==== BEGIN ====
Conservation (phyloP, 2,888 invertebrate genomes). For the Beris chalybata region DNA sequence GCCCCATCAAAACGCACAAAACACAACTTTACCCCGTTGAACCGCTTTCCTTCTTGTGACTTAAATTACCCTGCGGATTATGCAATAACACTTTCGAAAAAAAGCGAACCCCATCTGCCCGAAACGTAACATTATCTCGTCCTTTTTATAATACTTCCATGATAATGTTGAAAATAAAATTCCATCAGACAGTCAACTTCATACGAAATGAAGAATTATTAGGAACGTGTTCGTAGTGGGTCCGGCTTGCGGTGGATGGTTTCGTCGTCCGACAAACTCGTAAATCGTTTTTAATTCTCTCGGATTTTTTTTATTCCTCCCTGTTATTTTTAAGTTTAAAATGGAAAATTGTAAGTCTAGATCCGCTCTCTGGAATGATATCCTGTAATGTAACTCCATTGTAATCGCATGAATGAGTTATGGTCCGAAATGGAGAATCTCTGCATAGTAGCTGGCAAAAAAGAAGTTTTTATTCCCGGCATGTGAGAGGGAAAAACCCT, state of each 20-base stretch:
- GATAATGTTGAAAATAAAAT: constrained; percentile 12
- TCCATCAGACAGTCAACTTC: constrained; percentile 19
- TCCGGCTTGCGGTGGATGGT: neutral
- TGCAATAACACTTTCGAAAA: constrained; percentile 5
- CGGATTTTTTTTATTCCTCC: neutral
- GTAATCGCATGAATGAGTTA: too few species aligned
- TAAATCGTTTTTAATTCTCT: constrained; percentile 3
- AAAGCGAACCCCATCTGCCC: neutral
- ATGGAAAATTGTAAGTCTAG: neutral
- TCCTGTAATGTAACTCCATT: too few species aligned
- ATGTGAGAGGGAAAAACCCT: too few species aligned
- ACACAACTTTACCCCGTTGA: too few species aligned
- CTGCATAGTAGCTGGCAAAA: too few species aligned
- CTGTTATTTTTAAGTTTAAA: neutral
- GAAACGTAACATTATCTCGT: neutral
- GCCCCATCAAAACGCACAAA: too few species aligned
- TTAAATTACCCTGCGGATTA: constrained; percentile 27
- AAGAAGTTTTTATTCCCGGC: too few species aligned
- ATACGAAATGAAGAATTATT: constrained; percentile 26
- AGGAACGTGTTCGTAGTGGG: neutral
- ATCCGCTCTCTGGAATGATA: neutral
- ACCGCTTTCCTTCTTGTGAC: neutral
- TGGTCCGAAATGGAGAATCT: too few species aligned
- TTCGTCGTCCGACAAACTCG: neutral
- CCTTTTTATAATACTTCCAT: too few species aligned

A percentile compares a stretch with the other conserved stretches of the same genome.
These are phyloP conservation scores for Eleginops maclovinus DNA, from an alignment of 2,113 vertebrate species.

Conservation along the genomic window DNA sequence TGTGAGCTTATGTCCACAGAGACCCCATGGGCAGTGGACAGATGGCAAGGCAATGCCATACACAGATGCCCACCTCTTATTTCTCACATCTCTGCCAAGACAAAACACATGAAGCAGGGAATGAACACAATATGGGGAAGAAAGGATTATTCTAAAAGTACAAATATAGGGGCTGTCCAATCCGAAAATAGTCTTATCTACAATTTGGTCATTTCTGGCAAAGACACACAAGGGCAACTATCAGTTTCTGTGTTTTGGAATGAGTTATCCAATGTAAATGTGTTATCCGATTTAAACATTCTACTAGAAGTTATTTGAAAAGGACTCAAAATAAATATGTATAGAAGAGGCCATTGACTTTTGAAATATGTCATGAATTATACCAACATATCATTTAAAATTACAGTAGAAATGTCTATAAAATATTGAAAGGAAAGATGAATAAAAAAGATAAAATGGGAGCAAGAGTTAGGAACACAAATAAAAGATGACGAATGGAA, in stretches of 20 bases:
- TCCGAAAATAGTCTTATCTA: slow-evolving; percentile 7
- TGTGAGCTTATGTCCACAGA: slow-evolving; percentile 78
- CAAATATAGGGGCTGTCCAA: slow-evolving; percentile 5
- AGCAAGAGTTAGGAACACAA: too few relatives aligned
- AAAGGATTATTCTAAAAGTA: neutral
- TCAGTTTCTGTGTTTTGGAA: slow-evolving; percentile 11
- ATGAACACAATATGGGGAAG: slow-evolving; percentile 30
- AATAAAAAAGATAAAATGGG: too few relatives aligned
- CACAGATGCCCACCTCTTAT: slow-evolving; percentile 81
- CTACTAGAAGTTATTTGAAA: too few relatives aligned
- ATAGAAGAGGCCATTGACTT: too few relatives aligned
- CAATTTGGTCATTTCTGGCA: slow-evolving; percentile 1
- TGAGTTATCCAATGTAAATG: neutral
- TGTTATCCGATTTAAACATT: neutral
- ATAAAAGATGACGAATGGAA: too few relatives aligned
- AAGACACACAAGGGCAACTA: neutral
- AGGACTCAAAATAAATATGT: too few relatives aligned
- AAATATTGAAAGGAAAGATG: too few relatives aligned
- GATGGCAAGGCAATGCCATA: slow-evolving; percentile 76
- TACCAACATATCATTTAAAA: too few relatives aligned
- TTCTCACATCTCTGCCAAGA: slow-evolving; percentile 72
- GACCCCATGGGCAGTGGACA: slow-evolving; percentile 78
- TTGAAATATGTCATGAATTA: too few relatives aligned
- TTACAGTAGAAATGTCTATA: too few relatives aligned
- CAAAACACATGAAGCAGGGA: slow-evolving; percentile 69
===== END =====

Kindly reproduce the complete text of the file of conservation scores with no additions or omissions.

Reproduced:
Conservation (phyloP, 2,888 invertebrate genomes). For the Beris chalybata region DNA sequence GCCCCATCAAAACGCACAAAACACAACTTTACCCCGTTGAACCGCTTTCCTTCTTGTGACTTAAATTACCCTGCGGATTATGCAATAACACTTTCGAAAAAAAGCGAACCCCATCTGCCCGAAACGTAACATTATCTCGTCCTTTTTATAATACTTCCATGATAATGTTGAAAATAAAATTCCATCAGACAGTCAACTTCATACGAAATGAAGAATTATTAGGAACGTGTTCGTAGTGGGTCCGGCTTGCGGTGGATGGTTTCGTCGTCCGACAAACTCGTAAATCGTTTTTAATTCTCTCGGATTTTTTTTATTCCTCCCTGTTATTTTTAAGTTTAAAATGGAAAATTGTAAGTCTAGATCCGCTCTCTGGAATGATATCCTGTAATGTAACTCCATTGTAATCGCATGAATGAGTTATGGTCCGAAATGGAGAATCTCTGCATAGTAGCTGGCAAAAAAGAAGTTTTTATTCCCGGCATGTGAGAGGGAAAAACCCT, state of each 20-base stretch:
- GATAATGTTGAAAATAAAAT: constrained; percentile 12
- TCCATCAGACAGTCAACTTC: constrained; percentile 19
- TCCGGCTTGCGGTGGATGGT: neutral
- TGCAATAACACTTTCGAAAA: constrained; percentile 5
- CGGATTTTTTTTATTCCTCC: neutral
- GTAATCGCATGAATGAGTTA: too few species aligned
- TAAATCGTTTTTAATTCTCT: constrained; percentile 3
- AAAGCGAACCCCATCTGCCC: neutral
- ATGGAAAATTGTAAGTCTAG: neutral
- TCCTGTAATGTAACTCCATT: too few species aligned
- ATGTGAGAGGGAAAAACCCT: too few species aligned
- ACACAACTTTACCCCGTTGA: too few species aligned
- CTGCATAGTAGCTGGCAAAA: too few species aligned
- CTGTTATTTTTAAGTTTAAA: neutral
- GAAACGTAACATTATCTCGT: neutral
- GCCCCATCAAAACGCACAAA: too few species aligned
- TTAAATTACCCTGCGGATTA: constrained; percentile 27
- AAGAAGTTTTTATTCCCGGC: too few species aligned
- ATACGAAATGAAGAATTATT: constrained; percentile 26
- AGGAACGTGTTCGTAGTGGG: neutral
- ATCCGCTCTCTGGAATGATA: neutral
- ACCGCTTTCCTTCTTGTGAC: neutral
- TGGTCCGAAATGGAGAATCT: too few species aligned
- TTCGTCGTCCGACAAACTCG: neutral
- CCTTTTTATAATACTTCCAT: too few species aligned

A percentile compares a stretch with the other conserved stretches of the same genome.
These are phyloP conservation scores for Eleginops maclovinus DNA, from an alignment of 2,113 vertebrate species.

Conservation along the genomic window DNA sequence TGTGAGCTTATGTCCACAGAGACCCCATGGGCAGTGGACAGATGGCAAGGCAATGCCATACACAGATGCCCACCTCTTATTTCTCACATCTCTGCCAAGACAAAACACATGAAGCAGGGAATGAACACAATATGGGGAAGAAAGGATTATTCTAAAAGTACAAATATAGGGGCTGTCCAATCCGAAAATAGTCTTATCTACAATTTGGTCATTTCTGGCAAAGACACACAAGGGCAACTATCAGTTTCTGTGTTTTGGAATGAGTTATCCAATGTAAATGTGTTATCCGATTTAAACATTCTACTAGAAGTTATTTGAAAAGGACTCAAAATAAATATGTATAGAAGAGGCCATTGACTTTTGAAATATGTCATGAATTATACCAACATATCATTTAAAATTACAGTAGAAATGTCTATAAAATATTGAAAGGAAAGATGAATAAAAAAGATAAAATGGGAGCAAGAGTTAGGAACACAAATAAAAGATGACGAATGGAA, in stretches of 20 bases:
- TCCGAAAATAGTCTTATCTA: slow-evolving; percentile 7
- TGTGAGCTTATGTCCACAGA: slow-evolving; percentile 78
- CAAATATAGGGGCTGTCCAA: slow-evolving; percentile 5
- AGCAAGAGTTAGGAACACAA: too few relatives aligned
- AAAGGATTATTCTAAAAGTA: neutral
- TCAGTTTCTGTGTTTTGGAA: slow-evolving; percentile 11
- ATGAACACAATATGGGGAAG: slow-evolving; percentile 30
- AATAAAAAAGATAAAATGGG: too few relatives aligned
- CACAGATGCCCACCTCTTAT: slow-evolving; percentile 81
- CTACTAGAAGTTATTTGAAA: too few relatives aligned
- ATAGAAGAGGCCATTGACTT: too few relatives aligned
- CAATTTGGTCATTTCTGGCA: slow-evolving; percentile 1
- TGAGTTATCCAATGTAAATG: neutral
- TGTTATCCGATTTAAACATT: neutral
- ATAAAAGATGACGAATGGAA: too few relatives aligned
- AAGACACACAAGGGCAACTA: neutral
- AGGACTCAAAATAAATATGT: too few relatives aligned
- AAATATTGAAAGGAAAGATG: too few relatives aligned
- GATGGCAAGGCAATGCCATA: slow-evolving; percentile 76
- TACCAACATATCATTTAAAA: too few relatives aligned
- TTCTCACATCTCTGCCAAGA: slow-evolving; percentile 72
- GACCCCATGGGCAGTGGACA: slow-evolving; percentile 78
- TTGAAATATGTCATGAATTA: too few relatives aligned
- TTACAGTAGAAATGTCTATA: too few relatives aligned
- CAAAACACATGAAGCAGGGA: slow-evolving; percentile 69